St Etheldreda

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Nun and foundress. Etheldreda was a seventh century queen, the daughter of Anna, King of East Anglia. In her younger days she had two arranged marriages before following her true desire, to be a nun. In 673 she founded the double monastery of Ely.

Etheldreda lived an austere life of fasting and prayer. She died in 679, together with several other members of her community, of the plague which caused a swelling on her neck. She attributed this to her earlier vanity of wearing necklaces.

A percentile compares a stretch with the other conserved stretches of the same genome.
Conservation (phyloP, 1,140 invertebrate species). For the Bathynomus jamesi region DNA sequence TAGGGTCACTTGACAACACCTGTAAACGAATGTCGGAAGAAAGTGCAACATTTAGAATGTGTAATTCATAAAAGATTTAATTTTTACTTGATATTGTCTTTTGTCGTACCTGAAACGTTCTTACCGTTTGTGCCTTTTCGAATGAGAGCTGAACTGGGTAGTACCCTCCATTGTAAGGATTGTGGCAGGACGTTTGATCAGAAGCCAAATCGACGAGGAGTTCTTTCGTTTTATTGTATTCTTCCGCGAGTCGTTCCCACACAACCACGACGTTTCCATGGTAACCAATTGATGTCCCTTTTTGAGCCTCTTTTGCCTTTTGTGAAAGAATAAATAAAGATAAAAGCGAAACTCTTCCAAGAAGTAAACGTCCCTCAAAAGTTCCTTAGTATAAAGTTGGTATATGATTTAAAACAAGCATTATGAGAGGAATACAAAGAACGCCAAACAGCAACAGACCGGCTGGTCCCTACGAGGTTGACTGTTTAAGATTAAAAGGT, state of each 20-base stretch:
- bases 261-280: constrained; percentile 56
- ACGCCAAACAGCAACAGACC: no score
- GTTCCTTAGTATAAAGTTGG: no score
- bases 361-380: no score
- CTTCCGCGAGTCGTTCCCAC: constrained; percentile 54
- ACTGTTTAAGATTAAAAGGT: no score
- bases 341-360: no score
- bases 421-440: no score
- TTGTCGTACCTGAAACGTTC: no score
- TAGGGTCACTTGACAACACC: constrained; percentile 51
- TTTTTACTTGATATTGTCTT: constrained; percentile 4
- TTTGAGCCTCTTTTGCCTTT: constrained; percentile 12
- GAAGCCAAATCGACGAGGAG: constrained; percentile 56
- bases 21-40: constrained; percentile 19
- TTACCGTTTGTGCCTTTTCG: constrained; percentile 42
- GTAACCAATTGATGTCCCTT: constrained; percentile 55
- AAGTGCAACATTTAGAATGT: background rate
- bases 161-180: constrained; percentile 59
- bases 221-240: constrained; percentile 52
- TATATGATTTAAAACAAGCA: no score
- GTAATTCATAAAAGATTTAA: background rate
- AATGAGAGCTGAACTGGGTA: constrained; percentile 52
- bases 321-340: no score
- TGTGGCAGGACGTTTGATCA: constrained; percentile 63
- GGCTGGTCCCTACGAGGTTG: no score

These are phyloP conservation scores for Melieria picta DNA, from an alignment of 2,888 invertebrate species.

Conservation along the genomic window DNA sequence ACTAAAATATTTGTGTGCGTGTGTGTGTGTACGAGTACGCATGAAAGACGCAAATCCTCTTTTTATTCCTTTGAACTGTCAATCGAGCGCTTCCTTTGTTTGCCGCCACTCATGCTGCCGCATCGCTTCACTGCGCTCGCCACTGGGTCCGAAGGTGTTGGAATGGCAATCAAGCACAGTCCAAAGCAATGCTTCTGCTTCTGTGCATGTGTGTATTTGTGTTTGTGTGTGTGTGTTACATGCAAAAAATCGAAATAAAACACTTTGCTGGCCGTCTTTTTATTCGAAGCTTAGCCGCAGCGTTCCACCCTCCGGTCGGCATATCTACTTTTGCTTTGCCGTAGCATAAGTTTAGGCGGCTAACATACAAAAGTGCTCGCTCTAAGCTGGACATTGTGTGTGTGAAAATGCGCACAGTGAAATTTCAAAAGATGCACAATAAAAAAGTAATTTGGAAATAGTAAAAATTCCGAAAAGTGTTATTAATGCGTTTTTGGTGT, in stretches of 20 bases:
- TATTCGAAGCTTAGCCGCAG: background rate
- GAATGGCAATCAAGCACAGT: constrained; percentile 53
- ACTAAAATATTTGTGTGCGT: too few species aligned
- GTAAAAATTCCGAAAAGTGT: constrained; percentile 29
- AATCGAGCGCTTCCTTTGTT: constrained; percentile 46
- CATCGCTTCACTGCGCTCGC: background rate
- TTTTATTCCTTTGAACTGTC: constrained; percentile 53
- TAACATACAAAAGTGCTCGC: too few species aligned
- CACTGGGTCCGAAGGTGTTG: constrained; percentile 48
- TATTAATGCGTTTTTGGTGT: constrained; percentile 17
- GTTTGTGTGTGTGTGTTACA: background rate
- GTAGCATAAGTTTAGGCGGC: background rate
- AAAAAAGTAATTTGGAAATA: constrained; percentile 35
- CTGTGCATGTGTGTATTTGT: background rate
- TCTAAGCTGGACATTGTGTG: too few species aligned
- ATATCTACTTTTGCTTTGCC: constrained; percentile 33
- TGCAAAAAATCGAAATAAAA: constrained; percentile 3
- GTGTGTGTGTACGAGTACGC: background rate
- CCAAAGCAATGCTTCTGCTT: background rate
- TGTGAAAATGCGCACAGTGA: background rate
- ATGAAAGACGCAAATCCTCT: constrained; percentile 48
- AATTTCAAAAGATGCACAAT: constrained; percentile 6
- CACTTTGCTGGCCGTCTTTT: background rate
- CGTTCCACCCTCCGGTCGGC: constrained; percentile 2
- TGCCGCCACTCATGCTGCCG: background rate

She became one of the most popular Anglo Saxon women saints. At St Audrey's Fair, necklaces of silk and lace were sold. Her shrine at Ely attracted many pilgrims. Her shrine was destroyed in 1541, but some of her relics are claimed by St Etheldreda's in Ely Place in London, one of the few pre-Reformation churches that is now Roman Catholic again.

At least 12 ancient churches were dedicated to her. She is a patron of those suffering throat and neck problems.

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